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8 Tips that can promote peace between neighbors


To pursue peace with others, you first need to be at peace with yourself.

To love your neighbor you must love yourself.

Not because you’re perfect.

You know you aren’t.

You have flaws, make mistakes, feel guilty.

You know all of this.

But you also know that you are sorry about your shortcomings, seek forgiveness for them, determine to do better, and in this way rid yourself of burdensome guilt feelings.

Out of the abundance of our heart we speak and act.

If our heart is filled with guilt's and recriminations, such negative feelings will be unlovingly projected onto others.

To love others you must have some feeling of self-worth, self-respect, be able to accept yourself.

Even be able to laugh at yourself.

Loving yourself in this way, you have no inner turmoil to sour your relations with others.

With this inner security, you do not feel threatened by others and can show kindly concern.

To reach out peacefully to others, you must have peace within yourself.

In the stressful hustle and bustle of this modern world, however, internal peace is threatened, and the gentle art of being neighborly is disappearing.

People face one another like turtles with heads withdrawn, peering out from the safety of their shells, afraid to stick their necks out.

Relaxed friendliness has lost out to fear and loneliness.

It is regrettable, but understandable, considering the perilous times in which we live.

Nevertheless, if a person takes the initiative to be friendly, his effort is usually met with a pleasant response.

To speak to a neighbor you pass on the sidewalk, to pause for a few words with someone working in his front yard, to chat briefly with someone as you sit on a park bench—such moments can be enjoyable interludes.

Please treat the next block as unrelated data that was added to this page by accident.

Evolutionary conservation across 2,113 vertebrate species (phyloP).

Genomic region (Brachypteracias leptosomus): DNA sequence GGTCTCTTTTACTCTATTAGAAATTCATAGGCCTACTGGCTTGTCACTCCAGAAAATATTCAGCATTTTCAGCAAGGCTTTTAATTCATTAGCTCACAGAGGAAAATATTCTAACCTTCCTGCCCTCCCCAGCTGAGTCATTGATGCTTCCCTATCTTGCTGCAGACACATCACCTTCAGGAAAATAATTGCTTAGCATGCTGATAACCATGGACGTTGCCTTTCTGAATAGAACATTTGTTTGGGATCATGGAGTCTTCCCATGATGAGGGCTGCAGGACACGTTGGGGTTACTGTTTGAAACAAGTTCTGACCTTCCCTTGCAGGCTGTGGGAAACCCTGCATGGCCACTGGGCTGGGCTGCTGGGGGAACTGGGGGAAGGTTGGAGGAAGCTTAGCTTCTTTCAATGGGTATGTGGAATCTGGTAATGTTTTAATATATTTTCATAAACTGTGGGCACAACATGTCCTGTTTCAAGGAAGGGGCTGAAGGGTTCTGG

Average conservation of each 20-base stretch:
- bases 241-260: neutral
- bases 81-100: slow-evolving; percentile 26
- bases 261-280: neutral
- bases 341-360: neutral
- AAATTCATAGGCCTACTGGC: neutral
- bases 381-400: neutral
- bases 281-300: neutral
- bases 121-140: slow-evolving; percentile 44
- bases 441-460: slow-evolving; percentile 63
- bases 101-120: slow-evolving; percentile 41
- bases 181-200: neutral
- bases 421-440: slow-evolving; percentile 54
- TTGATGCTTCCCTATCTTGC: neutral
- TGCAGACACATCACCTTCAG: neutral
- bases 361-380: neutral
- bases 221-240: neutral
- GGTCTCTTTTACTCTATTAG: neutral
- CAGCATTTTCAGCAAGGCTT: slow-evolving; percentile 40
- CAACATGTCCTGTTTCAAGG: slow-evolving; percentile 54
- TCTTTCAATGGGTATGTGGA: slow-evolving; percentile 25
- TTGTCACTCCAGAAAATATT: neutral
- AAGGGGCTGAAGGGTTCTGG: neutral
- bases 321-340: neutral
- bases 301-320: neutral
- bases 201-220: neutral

There are guidelines we can follow to make such occasions pleasurable and bring added peace to our human relationships.

Consider a few of them:

1.  Be a good listener

Show respect.

Look at the one talking to you.

If your eyes wander elsewhere, the message that you’re sending to him is, ‘I’m not interested in you or in what you’re saying.’

You probably do not mean that.

So listen to what he is saying and respond specifically to it.

Do not interrupt, unless it is to ask for details or to raise appropriate questions.

Listen so as to understand him, his thinking, his position, his feelings.

Listen not only with your ears but also with your heart.

2.  Communicate, converse

To communicate means “to transmit information, thought, or feeling so that it is satisfactorily received or understood.”

Be clear and concise, not wordy or rambling.

Be sure the other person understands your point.

To converse means “to exchange thoughts and opinions in speech.”

Conversing is not a lecturing; it’s an exchange.

When you’ve made a point, listen to the other’s reply.

You are a listener when someone is relating an experience or giving a report.

In a conversation you are a participant.

Contribute to it, and allow others to do likewise.

And be flexible, open to new ideas.

A preconceived viewpoint, dogmatically held, blinds your eyes, deafens your ears, and hardens your heart.

3.  Be friendly, honest, caring

Don’t be timid.

Reach out to others.

Your friendliness will usually draw a similar response from them.

Feelings are contagious.

Feel what you want others to feel.

Act as you want others to act.

Treat others as you want to be treated.

Sow what you want to reap.

Be yourself.